While the COVID-19 pandemic has cancelled many events and conferences in the business world, the introduction of a viable vaccine is bringing newfound hope that these and other “normal” activities will be able to resume in the not too distant future.
That means that now is actually a great time to start planning for your brand’s first event. According to Alexy Goldstein, founder of nutritional supplement brand New U Life, implementing a few key strategies during the planning process will make all the difference in making your event a success.
Determine Your Scope and Timing
“Getting the right scope and timing for your first event is even more important in the COVID era,” Goldstein says. “If you’re a small company who relies on local support, you probably shouldn’t plan on renting out a large conference center for a day. Think small — like a one-hour workshop at your business, or possibly a virtual event. Starting small will help you save money and make it much easier to manage the logistics of your first event.”
When planning your brand’s first event, it can be hard to predict just how much enthusiasm your target audience will have. It’s better to have demand that exceeds your attendance capacity, rather than rent a large space that ends up being mostly empty.
As part of this early planning, consider which dates and times will or won’t work for potential attendees. Be mindful of holidays and other events in your area that could compete for your audience’s attention. The scope of the event will also influence how far in advance you should plan it. A multi-day conference will require months of planning, while a hands-on workshop could be planned only a few weeks in advance.
Cater to Your Target Audience
When your brand is hosting an event, its ultimate goal should be to make your company more appealing to your target audience. The event should help create a positive perception of your brand so you can achieve more leads and sales.
“You have to think about the types of events that are most enticing to your customers,” Goldstein advises. “This means providing something of value to them — whether that is useful information, or even just entertainment. A business software provider could host a highly successful entrepreneurship seminar, but that’s hardly the right fit for a landscaping company. Put yourself in your target audience’s shoes so you can select an event that actually appeals to them.”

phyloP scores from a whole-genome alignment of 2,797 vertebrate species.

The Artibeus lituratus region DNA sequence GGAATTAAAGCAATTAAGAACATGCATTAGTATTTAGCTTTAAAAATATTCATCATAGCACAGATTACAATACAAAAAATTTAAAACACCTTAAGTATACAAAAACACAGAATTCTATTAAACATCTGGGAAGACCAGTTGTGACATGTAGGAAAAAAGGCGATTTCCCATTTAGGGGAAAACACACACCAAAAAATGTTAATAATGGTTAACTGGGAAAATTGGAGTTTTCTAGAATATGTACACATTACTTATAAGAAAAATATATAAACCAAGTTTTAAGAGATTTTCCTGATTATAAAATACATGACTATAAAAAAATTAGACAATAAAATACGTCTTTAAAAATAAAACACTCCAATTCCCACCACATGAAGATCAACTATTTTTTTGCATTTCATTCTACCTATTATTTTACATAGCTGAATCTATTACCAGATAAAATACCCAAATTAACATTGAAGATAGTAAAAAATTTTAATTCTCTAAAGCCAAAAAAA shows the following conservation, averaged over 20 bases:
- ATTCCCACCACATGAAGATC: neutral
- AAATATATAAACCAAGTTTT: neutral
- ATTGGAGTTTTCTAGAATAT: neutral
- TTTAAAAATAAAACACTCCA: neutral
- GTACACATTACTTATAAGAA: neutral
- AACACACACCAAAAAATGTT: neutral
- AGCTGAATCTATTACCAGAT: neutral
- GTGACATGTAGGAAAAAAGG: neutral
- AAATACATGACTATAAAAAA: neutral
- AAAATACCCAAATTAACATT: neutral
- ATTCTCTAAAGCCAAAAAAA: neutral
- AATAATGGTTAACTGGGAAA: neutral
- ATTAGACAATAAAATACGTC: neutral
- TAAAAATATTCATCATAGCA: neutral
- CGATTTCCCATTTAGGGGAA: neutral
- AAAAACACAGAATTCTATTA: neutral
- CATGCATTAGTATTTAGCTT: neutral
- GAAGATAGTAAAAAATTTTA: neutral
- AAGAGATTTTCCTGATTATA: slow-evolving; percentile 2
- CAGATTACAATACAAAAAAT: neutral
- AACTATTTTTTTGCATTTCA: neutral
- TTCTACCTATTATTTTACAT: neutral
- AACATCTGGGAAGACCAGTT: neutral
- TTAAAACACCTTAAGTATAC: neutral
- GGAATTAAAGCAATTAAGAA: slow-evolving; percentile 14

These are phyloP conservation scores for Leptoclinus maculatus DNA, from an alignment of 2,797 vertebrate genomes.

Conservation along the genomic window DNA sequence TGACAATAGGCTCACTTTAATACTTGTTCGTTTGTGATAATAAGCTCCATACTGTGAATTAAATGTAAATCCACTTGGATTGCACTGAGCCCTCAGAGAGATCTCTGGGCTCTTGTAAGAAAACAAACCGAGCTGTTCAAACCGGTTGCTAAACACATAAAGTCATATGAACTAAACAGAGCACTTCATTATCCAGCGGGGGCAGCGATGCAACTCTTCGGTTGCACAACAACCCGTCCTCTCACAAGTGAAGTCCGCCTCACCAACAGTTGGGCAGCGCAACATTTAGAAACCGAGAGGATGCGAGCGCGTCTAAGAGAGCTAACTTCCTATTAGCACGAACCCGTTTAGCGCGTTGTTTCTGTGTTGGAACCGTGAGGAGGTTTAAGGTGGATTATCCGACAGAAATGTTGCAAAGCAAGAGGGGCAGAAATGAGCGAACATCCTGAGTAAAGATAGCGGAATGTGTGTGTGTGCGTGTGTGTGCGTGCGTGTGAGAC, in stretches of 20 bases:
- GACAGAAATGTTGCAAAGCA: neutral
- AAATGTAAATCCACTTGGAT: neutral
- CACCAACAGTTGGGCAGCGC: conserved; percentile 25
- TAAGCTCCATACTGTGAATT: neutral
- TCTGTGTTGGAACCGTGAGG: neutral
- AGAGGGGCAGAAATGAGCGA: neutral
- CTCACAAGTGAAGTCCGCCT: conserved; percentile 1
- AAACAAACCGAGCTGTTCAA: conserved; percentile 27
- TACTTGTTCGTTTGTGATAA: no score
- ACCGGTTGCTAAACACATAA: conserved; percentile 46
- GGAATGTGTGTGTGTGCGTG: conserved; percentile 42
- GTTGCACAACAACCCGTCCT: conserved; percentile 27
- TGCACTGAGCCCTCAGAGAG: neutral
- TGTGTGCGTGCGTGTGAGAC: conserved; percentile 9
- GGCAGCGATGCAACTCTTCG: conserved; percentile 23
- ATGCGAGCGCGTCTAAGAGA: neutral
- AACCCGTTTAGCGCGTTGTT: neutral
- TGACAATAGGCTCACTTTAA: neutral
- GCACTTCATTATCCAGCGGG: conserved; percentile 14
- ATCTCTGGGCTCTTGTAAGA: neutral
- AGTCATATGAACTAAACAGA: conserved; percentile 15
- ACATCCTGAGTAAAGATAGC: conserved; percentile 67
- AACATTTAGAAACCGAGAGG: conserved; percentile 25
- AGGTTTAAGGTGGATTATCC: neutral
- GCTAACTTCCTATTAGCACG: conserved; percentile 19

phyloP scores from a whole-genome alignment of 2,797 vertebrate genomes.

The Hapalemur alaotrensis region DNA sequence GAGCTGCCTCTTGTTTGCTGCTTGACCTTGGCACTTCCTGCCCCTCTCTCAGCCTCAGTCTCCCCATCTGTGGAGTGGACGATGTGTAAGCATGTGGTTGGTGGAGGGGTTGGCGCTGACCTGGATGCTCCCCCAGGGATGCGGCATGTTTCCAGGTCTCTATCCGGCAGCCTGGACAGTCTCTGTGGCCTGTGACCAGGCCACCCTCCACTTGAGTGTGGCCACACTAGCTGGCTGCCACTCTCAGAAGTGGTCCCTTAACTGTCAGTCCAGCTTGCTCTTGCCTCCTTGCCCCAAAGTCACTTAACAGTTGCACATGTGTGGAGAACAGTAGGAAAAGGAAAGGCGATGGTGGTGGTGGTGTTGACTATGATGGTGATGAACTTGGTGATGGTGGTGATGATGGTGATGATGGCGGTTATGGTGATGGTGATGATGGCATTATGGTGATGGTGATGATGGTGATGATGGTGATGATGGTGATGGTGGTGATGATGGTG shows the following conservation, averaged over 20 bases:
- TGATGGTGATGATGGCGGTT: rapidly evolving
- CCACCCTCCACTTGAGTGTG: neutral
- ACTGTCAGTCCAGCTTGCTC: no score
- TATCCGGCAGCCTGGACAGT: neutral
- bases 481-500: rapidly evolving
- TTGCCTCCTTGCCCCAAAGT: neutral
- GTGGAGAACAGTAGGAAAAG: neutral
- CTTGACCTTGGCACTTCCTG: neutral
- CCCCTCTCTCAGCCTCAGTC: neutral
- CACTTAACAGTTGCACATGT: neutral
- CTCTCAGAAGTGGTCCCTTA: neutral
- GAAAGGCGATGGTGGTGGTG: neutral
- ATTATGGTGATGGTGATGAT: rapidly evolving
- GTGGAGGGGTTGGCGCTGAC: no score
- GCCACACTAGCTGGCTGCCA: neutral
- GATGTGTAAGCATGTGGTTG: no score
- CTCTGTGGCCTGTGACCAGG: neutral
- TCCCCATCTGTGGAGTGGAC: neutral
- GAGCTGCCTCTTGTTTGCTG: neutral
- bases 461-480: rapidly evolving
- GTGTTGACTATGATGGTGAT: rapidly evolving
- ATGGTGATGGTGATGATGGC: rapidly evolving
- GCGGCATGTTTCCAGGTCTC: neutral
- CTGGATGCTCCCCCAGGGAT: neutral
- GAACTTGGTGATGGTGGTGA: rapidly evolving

Consider activities, speakers, or even other business partnerships that would make your event more enticing to your target audience.
Promote Early and Often
“As soon as you’ve internally confirmed the details of your event, you need to start promoting it,” Goldstein says. “The more notice you give your target audience, the more likely they are to put your event on their calendar, rather than already having plans that conflict with it. Don’t just use social media for your promotions. Reach out to local media before and after the event with press releases to gain valuable news coverage that can expand your potential audience even more.”
Of course, your promotional materials can do much more than simply tell your target audience to RSVP. Engaging posts that offer a preview of what’s to come will do a much better job of building anticipation.
As Ana Gotter of AdEspresso recommends, “Show them a look behind the scenes at how you’re setting everything up or getting vendors in order; give them tantalizing glimpses of the food, or talk to people who attended the last event. Explain what you’ll be offering and why it’s the place you need to be, and always put a CTA in the post to check out the event on Facebook.”
Make Sure Your Event Is Fully Branded
“From the moment attendees arrive at your event, they need to be fully aware that your brand is the one behind everything,” Goldstein explains. “Your event can go a long way in selling who you are as a company, so the brand itself needs to be extremely visible. Logos, colors, imagery, and more need to showcase your brand so that all elements of the event create a cohesive experience that serves as a direct reflection of your business.”
Quite often, this branding extends to activities and presenters. Whether event attendees are using your products in a hands-on activity, or a representative from your company is the moderator for a panel, your company needs to have direct involvement throughout.
When the brand is fully integrated with the event, it becomes more tangible and real to attendees. Even something simple like giving away a “swag bag” full of branded materials will help keep your brand top of mind in the days and weeks to come.
After Your First Success, It Gets Easier …
Even though organizing events requires a lot of work, they can generate a lot of enthusiasm for your company and its products or services.
After your first event, you’ve laid the groundwork (and gained the experience necessary) to host additional events in the future. As you make brand events a part of your overall marketing strategy, you will be better positioned to build a passionate, loyal following that leads to lasting growth.